Project Description
Translates LINQ queries from the .NET world in to CERN's ROOT language (C++) and then runs them (locally or on a PROOF server).


This project is an experiment in a different way to approach the large data set analysis that ROOT encourages. Instead of having to paste together multiple ROOT plots using scripts and other controls, the idea is to put it all under one roof. The goals of this project are. The high level goals of this project are:
  • Unify the ROOT event loop and all other code. That is the code to manipulate the plots and make the plots should stand on a more equal footing, and the code overhead to make a plot should be fairly minimal.
  • Aimed at a mid-size analysis (several 100 plots) with small amounts of in-loop calculations (i.e. not the case that you re-run a tracking algorithm in ROOT by coding it up in C#).
  • Should make it easy to develop an analysis in steps: first you make the basic pt and eta plots, then you add a few cuts and re-make the same plots, and perhaps compare them, and then you...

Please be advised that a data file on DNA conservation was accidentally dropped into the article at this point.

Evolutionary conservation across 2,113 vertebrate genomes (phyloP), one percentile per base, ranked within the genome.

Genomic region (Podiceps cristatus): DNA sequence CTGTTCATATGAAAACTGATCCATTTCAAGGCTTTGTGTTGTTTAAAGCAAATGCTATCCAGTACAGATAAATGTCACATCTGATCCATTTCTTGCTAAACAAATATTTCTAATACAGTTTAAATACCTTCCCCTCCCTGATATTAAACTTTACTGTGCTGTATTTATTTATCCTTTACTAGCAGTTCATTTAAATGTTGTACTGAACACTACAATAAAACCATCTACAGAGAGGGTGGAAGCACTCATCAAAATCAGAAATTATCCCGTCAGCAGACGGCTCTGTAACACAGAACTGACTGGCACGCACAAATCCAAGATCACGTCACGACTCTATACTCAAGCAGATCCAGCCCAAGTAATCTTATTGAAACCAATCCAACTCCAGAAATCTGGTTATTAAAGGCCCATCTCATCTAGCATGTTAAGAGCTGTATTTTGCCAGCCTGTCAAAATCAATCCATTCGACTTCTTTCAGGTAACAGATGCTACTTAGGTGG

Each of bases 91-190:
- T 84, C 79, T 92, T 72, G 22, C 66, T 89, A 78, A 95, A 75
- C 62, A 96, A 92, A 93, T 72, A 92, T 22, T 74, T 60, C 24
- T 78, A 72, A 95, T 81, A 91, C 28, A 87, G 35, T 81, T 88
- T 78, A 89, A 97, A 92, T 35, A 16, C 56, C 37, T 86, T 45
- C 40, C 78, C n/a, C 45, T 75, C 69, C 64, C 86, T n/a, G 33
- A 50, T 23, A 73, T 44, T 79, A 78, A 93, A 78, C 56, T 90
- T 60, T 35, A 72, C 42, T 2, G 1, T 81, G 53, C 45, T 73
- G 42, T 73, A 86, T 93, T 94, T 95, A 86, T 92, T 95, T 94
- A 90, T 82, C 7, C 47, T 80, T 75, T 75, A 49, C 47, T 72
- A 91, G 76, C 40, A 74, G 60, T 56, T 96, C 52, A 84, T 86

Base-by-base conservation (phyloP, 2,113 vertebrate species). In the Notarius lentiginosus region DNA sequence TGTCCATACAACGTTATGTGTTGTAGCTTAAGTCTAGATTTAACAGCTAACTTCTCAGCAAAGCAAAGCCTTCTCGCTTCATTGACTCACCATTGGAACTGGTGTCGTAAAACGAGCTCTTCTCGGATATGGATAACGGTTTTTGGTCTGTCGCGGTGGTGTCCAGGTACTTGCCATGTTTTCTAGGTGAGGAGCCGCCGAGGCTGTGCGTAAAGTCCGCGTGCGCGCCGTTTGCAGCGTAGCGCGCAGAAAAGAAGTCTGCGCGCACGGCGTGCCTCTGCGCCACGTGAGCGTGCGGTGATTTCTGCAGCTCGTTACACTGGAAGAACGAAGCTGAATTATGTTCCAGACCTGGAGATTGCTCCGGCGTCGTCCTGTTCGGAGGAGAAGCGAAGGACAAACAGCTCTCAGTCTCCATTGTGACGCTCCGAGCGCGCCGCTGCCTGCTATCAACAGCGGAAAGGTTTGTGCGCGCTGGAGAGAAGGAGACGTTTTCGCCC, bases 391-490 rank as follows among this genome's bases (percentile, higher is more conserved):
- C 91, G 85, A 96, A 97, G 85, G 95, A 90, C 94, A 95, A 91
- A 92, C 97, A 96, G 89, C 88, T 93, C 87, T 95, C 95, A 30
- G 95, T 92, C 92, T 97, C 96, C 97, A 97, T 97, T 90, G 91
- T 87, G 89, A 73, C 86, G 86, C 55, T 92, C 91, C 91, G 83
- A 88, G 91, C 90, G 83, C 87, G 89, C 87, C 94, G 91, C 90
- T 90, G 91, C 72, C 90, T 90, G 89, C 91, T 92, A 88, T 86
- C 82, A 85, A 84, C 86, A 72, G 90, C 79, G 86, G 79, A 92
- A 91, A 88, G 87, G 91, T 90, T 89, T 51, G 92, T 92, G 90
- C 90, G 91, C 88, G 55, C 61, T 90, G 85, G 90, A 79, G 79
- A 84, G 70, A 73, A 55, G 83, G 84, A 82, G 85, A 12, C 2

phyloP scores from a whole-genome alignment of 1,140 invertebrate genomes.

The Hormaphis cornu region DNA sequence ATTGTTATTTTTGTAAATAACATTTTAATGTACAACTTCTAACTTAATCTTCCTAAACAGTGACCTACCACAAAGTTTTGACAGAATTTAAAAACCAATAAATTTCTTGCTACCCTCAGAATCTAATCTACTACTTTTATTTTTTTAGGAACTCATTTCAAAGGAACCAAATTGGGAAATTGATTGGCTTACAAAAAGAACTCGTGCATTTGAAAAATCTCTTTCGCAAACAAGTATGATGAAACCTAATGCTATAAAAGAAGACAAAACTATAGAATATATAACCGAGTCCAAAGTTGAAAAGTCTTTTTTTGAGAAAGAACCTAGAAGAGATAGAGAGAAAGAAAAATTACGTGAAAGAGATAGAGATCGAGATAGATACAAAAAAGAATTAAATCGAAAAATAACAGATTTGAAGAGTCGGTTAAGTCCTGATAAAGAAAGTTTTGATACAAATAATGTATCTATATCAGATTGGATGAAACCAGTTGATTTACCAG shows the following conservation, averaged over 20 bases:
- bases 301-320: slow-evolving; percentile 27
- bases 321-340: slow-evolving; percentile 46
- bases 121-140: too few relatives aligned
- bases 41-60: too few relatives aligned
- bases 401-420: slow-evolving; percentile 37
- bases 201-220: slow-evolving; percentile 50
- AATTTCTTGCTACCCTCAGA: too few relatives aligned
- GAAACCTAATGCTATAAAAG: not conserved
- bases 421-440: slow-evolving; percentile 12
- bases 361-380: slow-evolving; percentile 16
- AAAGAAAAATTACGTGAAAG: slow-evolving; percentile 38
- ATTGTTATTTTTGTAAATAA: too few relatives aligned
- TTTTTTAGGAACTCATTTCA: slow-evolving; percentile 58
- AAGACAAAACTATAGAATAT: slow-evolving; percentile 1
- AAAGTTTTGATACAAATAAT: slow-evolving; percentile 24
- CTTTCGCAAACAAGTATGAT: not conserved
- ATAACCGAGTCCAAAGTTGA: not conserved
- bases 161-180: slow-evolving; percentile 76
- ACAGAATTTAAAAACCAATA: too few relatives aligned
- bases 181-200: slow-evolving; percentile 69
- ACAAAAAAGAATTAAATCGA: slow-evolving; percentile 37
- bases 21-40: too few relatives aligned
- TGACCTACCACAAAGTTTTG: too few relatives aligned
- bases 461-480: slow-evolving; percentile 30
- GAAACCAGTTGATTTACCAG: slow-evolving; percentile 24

Those are fairly lofty goals, not really suitable for a project. So, I've turned them into the following more specific goals that can (I hope) be realized:
  • Be able to write and fill a ROOT histogram using LINQ, in much the same way that TTree::Draw does, except with actual code and local variables to control it rather than a string.
  • Be able to intelligently batch queries so that several plots (pT, eta, phi, etc.) can be run with a single query.
  • Use on either PROOF or on local root files (or PROOF-lite, I suppose).
  • Cache results for queires that have already been run and automatically pull them out w/out having to re-run if that is the case.
  • Fit well in the Visual Studio 2010 work flow, though make all the components stand-alone so they can be run outside that environment.

As of v0.4 it is possible to fill histograms using LINQ, run on local files, cache results, batch queries and fits quite well in the VS 2010 workflow. Distribution is by nuget package (feed on a slow server located at

This is currently a very experimental project. While I'd consider it still in the Alpha state, I do use it regularly for my own analysis and have shown quite a few plots in various ATLAS working group meetings - so it is robust enough for me. Many of the smaller features I add are motivated by what I need in the type of work I do.

This is one of the more complex projects I've undertaken and it could well collapse under its own weight!

Last edited Oct 15, 2011 at 8:11 AM by gwatts, version 5